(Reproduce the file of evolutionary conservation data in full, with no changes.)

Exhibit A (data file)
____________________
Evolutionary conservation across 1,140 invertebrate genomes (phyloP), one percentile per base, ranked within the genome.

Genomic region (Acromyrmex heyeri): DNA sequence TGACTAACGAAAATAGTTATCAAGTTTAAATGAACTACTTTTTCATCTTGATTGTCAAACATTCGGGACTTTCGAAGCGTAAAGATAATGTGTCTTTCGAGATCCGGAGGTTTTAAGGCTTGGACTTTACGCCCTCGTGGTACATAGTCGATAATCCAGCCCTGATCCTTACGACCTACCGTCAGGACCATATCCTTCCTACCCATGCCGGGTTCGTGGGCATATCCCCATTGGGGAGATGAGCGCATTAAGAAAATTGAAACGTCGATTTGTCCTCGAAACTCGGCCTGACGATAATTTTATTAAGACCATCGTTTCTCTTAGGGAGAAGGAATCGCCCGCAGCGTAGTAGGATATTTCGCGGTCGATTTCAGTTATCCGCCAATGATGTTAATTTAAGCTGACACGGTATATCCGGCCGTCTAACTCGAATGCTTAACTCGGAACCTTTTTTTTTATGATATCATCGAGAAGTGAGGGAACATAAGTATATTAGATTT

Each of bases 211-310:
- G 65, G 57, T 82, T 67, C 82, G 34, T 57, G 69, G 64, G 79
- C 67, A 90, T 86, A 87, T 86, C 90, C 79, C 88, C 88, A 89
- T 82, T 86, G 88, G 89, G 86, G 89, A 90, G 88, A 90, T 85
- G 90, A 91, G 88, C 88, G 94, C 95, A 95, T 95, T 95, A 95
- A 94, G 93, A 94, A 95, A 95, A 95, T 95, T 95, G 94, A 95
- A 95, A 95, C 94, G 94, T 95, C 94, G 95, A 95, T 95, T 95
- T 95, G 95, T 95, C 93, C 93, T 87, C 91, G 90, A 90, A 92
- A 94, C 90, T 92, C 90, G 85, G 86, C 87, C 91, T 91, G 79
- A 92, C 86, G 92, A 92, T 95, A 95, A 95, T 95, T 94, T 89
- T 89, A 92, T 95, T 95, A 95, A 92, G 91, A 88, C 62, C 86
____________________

Evolutionary conservation across 1,140 invertebrate genomes (phyloP), one percentile per base, ranked within the genome.

Genomic region (Acromyrmex heyeri): DNA sequence TGACTAACGAAAATAGTTATCAAGTTTAAATGAACTACTTTTTCATCTTGATTGTCAAACATTCGGGACTTTCGAAGCGTAAAGATAATGTGTCTTTCGAGATCCGGAGGTTTTAAGGCTTGGACTTTACGCCCTCGTGGTACATAGTCGATAATCCAGCCCTGATCCTTACGACCTACCGTCAGGACCATATCCTTCCTACCCATGCCGGGTTCGTGGGCATATCCCCATTGGGGAGATGAGCGCATTAAGAAAATTGAAACGTCGATTTGTCCTCGAAACTCGGCCTGACGATAATTTTATTAAGACCATCGTTTCTCTTAGGGAGAAGGAATCGCCCGCAGCGTAGTAGGATATTTCGCGGTCGATTTCAGTTATCCGCCAATGATGTTAATTTAAGCTGACACGGTATATCCGGCCGTCTAACTCGAATGCTTAACTCGGAACCTTTTTTTTTATGATATCATCGAGAAGTGAGGGAACATAAGTATATTAGATTT

Each of bases 211-310:
- G 65, G 57, T 82, T 67, C 82, G 34, T 57, G 69, G 64, G 79
- C 67, A 90, T 86, A 87, T 86, C 90, C 79, C 88, C 88, A 89
- T 82, T 86, G 88, G 89, G 86, G 89, A 90, G 88, A 90, T 85
- G 90, A 91, G 88, C 88, G 94, C 95, A 95, T 95, T 95, A 95
- A 94, G 93, A 94, A 95, A 95, A 95, T 95, T 95, G 94, A 95
- A 95, A 95, C 94, G 94, T 95, C 94, G 95, A 95, T 95, T 95
- T 95, G 95, T 95, C 93, C 93, T 87, C 91, G 90, A 90, A 92
- A 94, C 90, T 92, C 90, G 85, G 86, C 87, C 91, T 91, G 79
- A 92, C 86, G 92, A 92, T 95, A 95, A 95, T 95, T 94, T 89
- T 89, A 92, T 95, T 95, A 95, A 92, G 91, A 88, C 62, C 86